there is a corresponding decrease in the cost of living; salaries, wages, and taxes can be reduced, and the result is the reduction in the cost of production and consequently also in the price of manfactured goods. With the decline of prices, the rate of exchange rises, etc.
These consequences also may be observed in Czechoslovakia at the time of the increase in the rate of exchange of the Czechoslovak crown. The trade balance became less favorable, unemployment increased, wages were reduced, the prices showed a downward tendency. It is interesting to note that when the prices had gone down so far as to correspond with the rise in the rate of exchange, the exchange showed again an upward tendency.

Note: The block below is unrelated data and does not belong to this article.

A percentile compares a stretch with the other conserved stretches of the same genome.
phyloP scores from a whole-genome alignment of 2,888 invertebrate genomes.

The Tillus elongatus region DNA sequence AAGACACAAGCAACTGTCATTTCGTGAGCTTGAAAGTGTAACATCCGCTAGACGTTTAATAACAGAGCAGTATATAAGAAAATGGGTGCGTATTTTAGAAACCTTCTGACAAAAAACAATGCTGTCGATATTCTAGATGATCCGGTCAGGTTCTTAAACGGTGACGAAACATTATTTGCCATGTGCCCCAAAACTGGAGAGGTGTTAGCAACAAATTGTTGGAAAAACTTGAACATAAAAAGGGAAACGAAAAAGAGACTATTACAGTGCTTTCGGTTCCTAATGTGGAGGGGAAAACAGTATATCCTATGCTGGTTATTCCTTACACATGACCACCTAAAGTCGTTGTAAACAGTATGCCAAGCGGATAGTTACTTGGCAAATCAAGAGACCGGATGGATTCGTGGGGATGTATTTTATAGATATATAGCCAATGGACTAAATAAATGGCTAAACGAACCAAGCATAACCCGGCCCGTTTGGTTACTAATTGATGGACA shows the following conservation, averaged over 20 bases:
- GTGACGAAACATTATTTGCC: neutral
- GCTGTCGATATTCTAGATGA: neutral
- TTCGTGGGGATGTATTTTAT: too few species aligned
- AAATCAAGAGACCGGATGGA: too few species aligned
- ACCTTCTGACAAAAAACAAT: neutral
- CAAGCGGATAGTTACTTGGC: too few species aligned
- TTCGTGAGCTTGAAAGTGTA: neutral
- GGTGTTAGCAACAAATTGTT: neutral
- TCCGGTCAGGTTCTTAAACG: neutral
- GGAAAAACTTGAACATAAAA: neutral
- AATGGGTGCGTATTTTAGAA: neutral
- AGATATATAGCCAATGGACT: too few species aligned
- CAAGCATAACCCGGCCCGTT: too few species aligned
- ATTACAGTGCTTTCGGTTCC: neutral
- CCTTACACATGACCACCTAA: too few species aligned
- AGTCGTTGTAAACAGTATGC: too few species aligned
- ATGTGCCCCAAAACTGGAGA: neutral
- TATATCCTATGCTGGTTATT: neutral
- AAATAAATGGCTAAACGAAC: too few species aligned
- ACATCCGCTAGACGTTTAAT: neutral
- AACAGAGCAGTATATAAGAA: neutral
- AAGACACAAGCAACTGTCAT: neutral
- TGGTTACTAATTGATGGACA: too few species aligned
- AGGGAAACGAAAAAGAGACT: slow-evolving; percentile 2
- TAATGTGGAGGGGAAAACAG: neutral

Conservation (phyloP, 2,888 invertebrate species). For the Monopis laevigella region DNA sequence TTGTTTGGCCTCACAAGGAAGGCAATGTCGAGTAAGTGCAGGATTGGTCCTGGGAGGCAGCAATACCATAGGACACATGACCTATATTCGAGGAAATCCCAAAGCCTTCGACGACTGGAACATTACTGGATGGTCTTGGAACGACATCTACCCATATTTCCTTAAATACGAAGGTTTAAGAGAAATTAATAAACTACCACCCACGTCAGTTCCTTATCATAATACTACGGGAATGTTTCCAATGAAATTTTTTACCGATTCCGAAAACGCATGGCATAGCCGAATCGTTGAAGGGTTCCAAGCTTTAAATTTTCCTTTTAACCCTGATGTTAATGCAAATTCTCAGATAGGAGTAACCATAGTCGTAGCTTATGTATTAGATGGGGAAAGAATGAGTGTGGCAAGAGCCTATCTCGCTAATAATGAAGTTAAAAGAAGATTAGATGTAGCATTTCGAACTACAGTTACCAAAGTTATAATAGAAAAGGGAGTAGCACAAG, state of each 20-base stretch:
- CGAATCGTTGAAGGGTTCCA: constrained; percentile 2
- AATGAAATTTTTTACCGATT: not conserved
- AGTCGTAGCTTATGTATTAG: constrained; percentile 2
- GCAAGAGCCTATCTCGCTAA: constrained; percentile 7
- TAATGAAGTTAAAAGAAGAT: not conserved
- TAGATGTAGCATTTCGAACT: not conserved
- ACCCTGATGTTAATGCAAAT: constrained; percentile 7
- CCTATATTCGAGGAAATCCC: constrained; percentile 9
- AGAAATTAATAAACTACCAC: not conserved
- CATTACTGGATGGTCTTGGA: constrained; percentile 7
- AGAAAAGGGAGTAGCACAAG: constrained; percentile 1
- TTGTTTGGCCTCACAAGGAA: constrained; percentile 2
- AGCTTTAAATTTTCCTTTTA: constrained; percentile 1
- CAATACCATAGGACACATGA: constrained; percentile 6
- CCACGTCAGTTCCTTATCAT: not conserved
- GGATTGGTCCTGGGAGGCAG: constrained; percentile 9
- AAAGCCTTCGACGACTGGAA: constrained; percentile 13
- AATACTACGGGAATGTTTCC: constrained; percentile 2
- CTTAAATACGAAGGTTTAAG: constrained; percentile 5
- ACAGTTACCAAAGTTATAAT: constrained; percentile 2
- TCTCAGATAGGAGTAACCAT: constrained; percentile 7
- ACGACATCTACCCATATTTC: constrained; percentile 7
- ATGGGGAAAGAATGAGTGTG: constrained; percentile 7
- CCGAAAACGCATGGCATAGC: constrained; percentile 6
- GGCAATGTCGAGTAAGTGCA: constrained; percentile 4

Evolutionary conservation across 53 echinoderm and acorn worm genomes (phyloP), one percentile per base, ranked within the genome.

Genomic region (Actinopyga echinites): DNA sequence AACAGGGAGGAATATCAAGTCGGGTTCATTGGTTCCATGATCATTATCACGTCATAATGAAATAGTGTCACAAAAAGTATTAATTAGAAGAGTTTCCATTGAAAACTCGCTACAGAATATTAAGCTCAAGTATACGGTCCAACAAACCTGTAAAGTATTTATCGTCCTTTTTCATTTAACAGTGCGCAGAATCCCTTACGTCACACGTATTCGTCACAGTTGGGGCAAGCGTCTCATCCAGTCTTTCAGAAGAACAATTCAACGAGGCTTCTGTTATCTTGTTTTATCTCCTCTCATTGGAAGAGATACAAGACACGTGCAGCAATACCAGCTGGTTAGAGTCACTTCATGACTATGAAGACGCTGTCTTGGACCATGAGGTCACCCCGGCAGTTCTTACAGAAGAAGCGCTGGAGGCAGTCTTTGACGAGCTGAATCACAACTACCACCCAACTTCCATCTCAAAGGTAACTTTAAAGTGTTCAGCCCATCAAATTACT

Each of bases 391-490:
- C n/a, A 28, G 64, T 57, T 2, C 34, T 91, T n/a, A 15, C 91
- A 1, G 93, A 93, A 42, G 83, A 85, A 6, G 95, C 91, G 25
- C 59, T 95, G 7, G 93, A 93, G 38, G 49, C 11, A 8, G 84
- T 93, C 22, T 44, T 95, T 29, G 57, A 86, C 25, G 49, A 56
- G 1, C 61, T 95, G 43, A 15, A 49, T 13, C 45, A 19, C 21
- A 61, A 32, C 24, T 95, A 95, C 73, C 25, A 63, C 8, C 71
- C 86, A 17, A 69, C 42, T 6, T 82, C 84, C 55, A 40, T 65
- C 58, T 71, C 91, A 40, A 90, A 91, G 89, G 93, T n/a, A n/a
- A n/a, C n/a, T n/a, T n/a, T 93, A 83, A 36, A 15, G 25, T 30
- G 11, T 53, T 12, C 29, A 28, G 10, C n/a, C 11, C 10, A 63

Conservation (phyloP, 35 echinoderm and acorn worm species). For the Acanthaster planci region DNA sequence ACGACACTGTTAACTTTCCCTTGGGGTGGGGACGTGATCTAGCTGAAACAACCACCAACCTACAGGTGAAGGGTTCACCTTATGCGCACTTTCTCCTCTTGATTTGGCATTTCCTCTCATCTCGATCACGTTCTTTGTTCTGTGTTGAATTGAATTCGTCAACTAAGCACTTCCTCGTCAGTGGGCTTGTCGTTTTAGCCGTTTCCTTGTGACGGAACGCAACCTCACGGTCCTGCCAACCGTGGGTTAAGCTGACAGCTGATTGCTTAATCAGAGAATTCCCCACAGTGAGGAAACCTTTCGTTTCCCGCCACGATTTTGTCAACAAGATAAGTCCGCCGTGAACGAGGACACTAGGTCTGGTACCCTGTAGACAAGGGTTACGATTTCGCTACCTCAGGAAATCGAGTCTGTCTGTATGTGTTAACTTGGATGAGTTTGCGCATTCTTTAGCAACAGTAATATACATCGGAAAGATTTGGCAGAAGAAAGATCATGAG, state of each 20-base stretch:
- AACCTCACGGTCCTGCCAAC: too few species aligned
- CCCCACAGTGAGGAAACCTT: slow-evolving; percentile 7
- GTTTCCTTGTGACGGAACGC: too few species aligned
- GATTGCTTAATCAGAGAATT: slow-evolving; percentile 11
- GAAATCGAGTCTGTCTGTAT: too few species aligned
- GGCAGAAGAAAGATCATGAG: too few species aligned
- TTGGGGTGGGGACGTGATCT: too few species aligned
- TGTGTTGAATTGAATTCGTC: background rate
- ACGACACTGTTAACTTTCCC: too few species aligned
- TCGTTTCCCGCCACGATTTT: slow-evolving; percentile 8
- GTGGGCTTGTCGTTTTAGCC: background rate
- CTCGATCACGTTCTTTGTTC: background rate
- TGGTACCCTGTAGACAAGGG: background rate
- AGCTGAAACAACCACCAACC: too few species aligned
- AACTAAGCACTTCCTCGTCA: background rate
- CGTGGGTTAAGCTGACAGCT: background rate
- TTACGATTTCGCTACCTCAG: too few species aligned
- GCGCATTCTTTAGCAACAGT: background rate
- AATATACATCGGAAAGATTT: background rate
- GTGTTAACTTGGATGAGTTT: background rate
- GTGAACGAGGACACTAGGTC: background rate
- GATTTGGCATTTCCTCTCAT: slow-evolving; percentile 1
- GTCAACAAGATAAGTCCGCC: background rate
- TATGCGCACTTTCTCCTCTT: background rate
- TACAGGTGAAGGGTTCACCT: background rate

The foreign quotations of the Czechoslovak currency fluctuated, as we have seen, from one extreme to another, from a considerable undervaluation to a considerable overvaluation. Both of these phenomena produce unfavorable results. The currency conditions are sound only when the currency is neither undervalued nor overvalued and is stabilized. But how is stabilization to be achieved?
It is often assumed that it is sufficient to introduce the gold standard, for in that case the circumstances that would otherwise lead to an increased rate of exchange (favorable balance of trade, etc.), will result in an influx of gold and the exchange will remain steady, while in the opposite case the factors that would otherwise cause a decline of the exchange, will